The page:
With LinkedIn, his posts can get thousands of views or even a five-figure readership. So that means he is getting out in front of a lot more people than just the 150 he was once achieving.
Highlight Other People
When people don’t know what to say on social media, the default is to talk about themselves. But it is actually a good opportunity to highlight other people and their accomplishments, especially on LinkedIn.
Not only is it easy to rationalize to yourself, but those people you’re talking about will share it with their audience. When he did this, he saw his connections and followers increase dramatically, because he became the purveyor of good news.
And when you do it, you have to tag the person in the post. Otherwise, how will they know you’re doing that?
It’s the same for Facebook and Instagram. And that’s how Spencer got a feature in Forbes, by simply sharing the stuff of one of their writers on Twitter, and tagging her in the posts each time.
She would thank him for doing it, and a few months later, she reached out to him and asked to write about him.
Make Yourself Useful
Help A Reporter Out (HARO) is a place where a writer can ask for resources for articles which they are writing. And if they’re using a service like that, then they probably don’t have a stable list of sources which they can rely on.
So the people he finds on there become a part of Spencer’s hit list. Not only does he answer their queries, it also gives him an idea of who is out there, being active, and in need of help. And that’s where he found out about the Forbes writer.
Now, he answers at least one request on HARO every morning. And it has led to him being quoted over 60 times.
Set Public Goals to Achieve Them
If you ever want to achieve a goal, the best thing is to declare it publically. You then have people who will hold you accountable. And that’s what he did when he told a room full of people he was speaking to that he was going to get into Forbes.
The goal then isn’t just about your accomplishment, but as you show how you’ve done it, you pave the way for others to do it and benefit too. By giving that away, it puts positive pressure on you to carry it on.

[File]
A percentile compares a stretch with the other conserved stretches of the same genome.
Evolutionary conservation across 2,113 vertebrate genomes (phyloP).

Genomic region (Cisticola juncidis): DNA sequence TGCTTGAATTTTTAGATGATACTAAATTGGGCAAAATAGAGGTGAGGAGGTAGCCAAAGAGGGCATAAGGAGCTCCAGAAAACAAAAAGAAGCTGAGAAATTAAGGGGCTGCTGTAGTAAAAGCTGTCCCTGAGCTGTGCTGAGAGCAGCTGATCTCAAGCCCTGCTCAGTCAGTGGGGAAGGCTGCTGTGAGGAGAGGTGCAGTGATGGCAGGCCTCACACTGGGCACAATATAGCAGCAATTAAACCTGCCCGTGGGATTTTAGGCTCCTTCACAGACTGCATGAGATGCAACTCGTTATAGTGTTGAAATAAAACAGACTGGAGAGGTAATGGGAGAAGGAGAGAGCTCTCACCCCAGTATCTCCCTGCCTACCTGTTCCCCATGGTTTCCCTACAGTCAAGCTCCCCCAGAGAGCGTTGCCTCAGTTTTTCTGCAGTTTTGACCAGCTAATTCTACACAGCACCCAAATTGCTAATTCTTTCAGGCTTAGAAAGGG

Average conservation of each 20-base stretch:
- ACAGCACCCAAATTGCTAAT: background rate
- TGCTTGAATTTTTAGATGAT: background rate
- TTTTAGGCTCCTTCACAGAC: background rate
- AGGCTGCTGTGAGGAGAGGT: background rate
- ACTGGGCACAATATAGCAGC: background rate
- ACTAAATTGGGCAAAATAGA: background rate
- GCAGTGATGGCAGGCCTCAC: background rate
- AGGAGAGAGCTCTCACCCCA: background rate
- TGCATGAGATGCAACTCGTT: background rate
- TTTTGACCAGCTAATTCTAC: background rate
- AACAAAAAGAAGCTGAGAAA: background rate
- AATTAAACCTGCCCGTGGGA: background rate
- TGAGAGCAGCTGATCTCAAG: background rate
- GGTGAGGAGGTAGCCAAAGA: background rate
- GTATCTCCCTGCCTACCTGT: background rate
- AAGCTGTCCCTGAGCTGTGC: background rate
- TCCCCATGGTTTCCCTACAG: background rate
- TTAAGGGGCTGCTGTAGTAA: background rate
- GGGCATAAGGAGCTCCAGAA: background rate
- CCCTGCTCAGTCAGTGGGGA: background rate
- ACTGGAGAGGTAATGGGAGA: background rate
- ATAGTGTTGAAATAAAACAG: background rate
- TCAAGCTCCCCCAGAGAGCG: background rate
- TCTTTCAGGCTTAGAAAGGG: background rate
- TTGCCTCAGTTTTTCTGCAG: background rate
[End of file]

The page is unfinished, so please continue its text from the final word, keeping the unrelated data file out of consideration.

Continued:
Even before the internet, there have always been conferences and other events where people get together and share best practices. It’s because they need to hear from their peers as well, so they give something back in return.
With social media, these walls have been broken, and there is no need to travel in order to participate in these conversations.
There isn’t a lack of information out there now, but it is the follow up where the opportunity lies. The more you give away, the more beneficial you are to people in comparison to the competition.
And referrals are a great way of generation business. So while the person reading your blog post may not end up using your product or service because you’ve helped them, they are likely to recommend the expert who helped them, to other people.
So don’t worry about repeating topics that have already been covered again and again, as only you can say it in the way you’d say it. People will benefit from hearing it from you. Don’t assume people already know things, and even if they already knew it, you can be the reminder they need to crack on.
Find out more about Spencer X. Smith on his website, where you can also pick up a step-by-step guide to gain free publicity in major media outlets. His one-page cheat sheet tells you how to use HARO and then what to say when you find the perfect opportunity to help someone out.
Connect with Spencer